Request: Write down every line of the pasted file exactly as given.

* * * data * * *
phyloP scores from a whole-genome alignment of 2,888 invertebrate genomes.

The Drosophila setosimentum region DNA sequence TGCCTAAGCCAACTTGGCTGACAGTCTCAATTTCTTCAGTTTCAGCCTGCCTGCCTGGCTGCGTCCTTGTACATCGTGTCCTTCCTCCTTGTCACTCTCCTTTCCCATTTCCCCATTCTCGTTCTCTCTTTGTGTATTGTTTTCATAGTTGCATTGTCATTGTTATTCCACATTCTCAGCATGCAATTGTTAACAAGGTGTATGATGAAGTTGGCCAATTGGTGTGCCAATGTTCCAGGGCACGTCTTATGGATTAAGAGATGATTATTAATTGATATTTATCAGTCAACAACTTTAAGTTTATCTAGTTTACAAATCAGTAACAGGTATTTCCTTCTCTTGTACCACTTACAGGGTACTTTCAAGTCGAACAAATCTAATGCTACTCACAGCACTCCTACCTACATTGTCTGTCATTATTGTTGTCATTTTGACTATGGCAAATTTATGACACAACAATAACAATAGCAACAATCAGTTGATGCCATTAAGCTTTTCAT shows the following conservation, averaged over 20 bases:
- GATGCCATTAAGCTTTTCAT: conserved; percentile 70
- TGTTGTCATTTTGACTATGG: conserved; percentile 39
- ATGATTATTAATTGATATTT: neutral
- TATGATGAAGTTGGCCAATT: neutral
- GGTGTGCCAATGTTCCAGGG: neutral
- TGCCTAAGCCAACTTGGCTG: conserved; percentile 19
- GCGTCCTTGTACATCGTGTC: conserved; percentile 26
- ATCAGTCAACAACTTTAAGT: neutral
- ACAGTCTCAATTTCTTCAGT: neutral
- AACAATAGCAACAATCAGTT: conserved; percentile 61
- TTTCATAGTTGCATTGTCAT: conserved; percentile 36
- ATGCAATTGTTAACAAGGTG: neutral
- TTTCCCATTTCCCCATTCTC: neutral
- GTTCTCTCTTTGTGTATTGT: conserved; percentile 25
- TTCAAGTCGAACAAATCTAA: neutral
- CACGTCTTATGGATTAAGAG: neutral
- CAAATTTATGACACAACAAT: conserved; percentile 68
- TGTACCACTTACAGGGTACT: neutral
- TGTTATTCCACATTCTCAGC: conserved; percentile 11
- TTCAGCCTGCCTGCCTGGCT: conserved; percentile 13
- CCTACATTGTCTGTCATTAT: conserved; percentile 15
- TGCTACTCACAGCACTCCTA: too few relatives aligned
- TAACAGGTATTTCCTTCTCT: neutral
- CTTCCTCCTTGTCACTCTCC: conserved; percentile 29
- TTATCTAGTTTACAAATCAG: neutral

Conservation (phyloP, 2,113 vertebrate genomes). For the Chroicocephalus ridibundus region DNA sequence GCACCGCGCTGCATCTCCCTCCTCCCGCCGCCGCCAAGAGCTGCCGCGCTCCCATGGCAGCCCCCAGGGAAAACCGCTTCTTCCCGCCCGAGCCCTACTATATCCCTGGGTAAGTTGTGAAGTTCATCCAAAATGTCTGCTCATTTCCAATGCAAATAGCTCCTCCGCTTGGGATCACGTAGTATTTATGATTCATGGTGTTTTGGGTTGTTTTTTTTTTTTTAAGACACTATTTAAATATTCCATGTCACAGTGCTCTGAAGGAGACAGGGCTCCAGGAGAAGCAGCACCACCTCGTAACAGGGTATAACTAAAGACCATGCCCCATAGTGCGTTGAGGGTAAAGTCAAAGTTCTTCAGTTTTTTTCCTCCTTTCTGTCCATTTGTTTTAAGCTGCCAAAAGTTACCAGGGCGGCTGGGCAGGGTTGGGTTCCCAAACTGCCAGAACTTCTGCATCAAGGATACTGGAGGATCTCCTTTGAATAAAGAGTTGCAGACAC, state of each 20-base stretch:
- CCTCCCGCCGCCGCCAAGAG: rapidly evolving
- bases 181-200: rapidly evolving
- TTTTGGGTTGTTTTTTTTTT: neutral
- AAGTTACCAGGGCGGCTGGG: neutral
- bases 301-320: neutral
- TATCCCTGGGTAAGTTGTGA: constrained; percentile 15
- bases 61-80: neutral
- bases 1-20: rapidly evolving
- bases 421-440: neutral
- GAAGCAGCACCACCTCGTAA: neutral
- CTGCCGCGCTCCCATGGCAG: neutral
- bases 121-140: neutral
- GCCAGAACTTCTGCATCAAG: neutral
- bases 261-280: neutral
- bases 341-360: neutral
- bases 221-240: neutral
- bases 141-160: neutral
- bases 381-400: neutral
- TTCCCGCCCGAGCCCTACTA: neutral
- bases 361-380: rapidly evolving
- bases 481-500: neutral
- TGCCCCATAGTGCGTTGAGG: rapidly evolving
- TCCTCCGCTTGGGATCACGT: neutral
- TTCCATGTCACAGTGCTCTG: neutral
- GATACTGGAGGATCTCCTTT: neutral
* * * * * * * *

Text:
phyloP scores from a whole-genome alignment of 2,888 invertebrate genomes.

The Drosophila setosimentum region DNA sequence TGCCTAAGCCAACTTGGCTGACAGTCTCAATTTCTTCAGTTTCAGCCTGCCTGCCTGGCTGCGTCCTTGTACATCGTGTCCTTCCTCCTTGTCACTCTCCTTTCCCATTTCCCCATTCTCGTTCTCTCTTTGTGTATTGTTTTCATAGTTGCATTGTCATTGTTATTCCACATTCTCAGCATGCAATTGTTAACAAGGTGTATGATGAAGTTGGCCAATTGGTGTGCCAATGTTCCAGGGCACGTCTTATGGATTAAGAGATGATTATTAATTGATATTTATCAGTCAACAACTTTAAGTTTATCTAGTTTACAAATCAGTAACAGGTATTTCCTTCTCTTGTACCACTTACAGGGTACTTTCAAGTCGAACAAATCTAATGCTACTCACAGCACTCCTACCTACATTGTCTGTCATTATTGTTGTCATTTTGACTATGGCAAATTTATGACACAACAATAACAATAGCAACAATCAGTTGATGCCATTAAGCTTTTCAT shows the following conservation, averaged over 20 bases:
- GATGCCATTAAGCTTTTCAT: conserved; percentile 70
- TGTTGTCATTTTGACTATGG: conserved; percentile 39
- ATGATTATTAATTGATATTT: neutral
- TATGATGAAGTTGGCCAATT: neutral
- GGTGTGCCAATGTTCCAGGG: neutral
- TGCCTAAGCCAACTTGGCTG: conserved; percentile 19
- GCGTCCTTGTACATCGTGTC: conserved; percentile 26
- ATCAGTCAACAACTTTAAGT: neutral
- ACAGTCTCAATTTCTTCAGT: neutral
- AACAATAGCAACAATCAGTT: conserved; percentile 61
- TTTCATAGTTGCATTGTCAT: conserved; percentile 36
- ATGCAATTGTTAACAAGGTG: neutral
- TTTCCCATTTCCCCATTCTC: neutral
- GTTCTCTCTTTGTGTATTGT: conserved; percentile 25
- TTCAAGTCGAACAAATCTAA: neutral
- CACGTCTTATGGATTAAGAG: neutral
- CAAATTTATGACACAACAAT: conserved; percentile 68
- TGTACCACTTACAGGGTACT: neutral
- TGTTATTCCACATTCTCAGC: conserved; percentile 11
- TTCAGCCTGCCTGCCTGGCT: conserved; percentile 13
- CCTACATTGTCTGTCATTAT: conserved; percentile 15
- TGCTACTCACAGCACTCCTA: too few relatives aligned
- TAACAGGTATTTCCTTCTCT: neutral
- CTTCCTCCTTGTCACTCTCC: conserved; percentile 29
- TTATCTAGTTTACAAATCAG: neutral

Conservation (phyloP, 2,113 vertebrate genomes). For the Chroicocephalus ridibundus region DNA sequence GCACCGCGCTGCATCTCCCTCCTCCCGCCGCCGCCAAGAGCTGCCGCGCTCCCATGGCAGCCCCCAGGGAAAACCGCTTCTTCCCGCCCGAGCCCTACTATATCCCTGGGTAAGTTGTGAAGTTCATCCAAAATGTCTGCTCATTTCCAATGCAAATAGCTCCTCCGCTTGGGATCACGTAGTATTTATGATTCATGGTGTTTTGGGTTGTTTTTTTTTTTTTAAGACACTATTTAAATATTCCATGTCACAGTGCTCTGAAGGAGACAGGGCTCCAGGAGAAGCAGCACCACCTCGTAACAGGGTATAACTAAAGACCATGCCCCATAGTGCGTTGAGGGTAAAGTCAAAGTTCTTCAGTTTTTTTCCTCCTTTCTGTCCATTTGTTTTAAGCTGCCAAAAGTTACCAGGGCGGCTGGGCAGGGTTGGGTTCCCAAACTGCCAGAACTTCTGCATCAAGGATACTGGAGGATCTCCTTTGAATAAAGAGTTGCAGACAC, state of each 20-base stretch:
- CCTCCCGCCGCCGCCAAGAG: rapidly evolving
- bases 181-200: rapidly evolving
- TTTTGGGTTGTTTTTTTTTT: neutral
- AAGTTACCAGGGCGGCTGGG: neutral
- bases 301-320: neutral
- TATCCCTGGGTAAGTTGTGA: constrained; percentile 15
- bases 61-80: neutral
- bases 1-20: rapidly evolving
- bases 421-440: neutral
- GAAGCAGCACCACCTCGTAA: neutral
- CTGCCGCGCTCCCATGGCAG: neutral
- bases 121-140: neutral
- GCCAGAACTTCTGCATCAAG: neutral
- bases 261-280: neutral
- bases 341-360: neutral
- bases 221-240: neutral
- bases 141-160: neutral
- bases 381-400: neutral
- TTCCCGCCCGAGCCCTACTA: neutral
- bases 361-380: rapidly evolving
- bases 481-500: neutral
- TGCCCCATAGTGCGTTGAGG: rapidly evolving
- TCCTCCGCTTGGGATCACGT: neutral
- TTCCATGTCACAGTGCTCTG: neutral
- GATACTGGAGGATCTCCTTT: neutral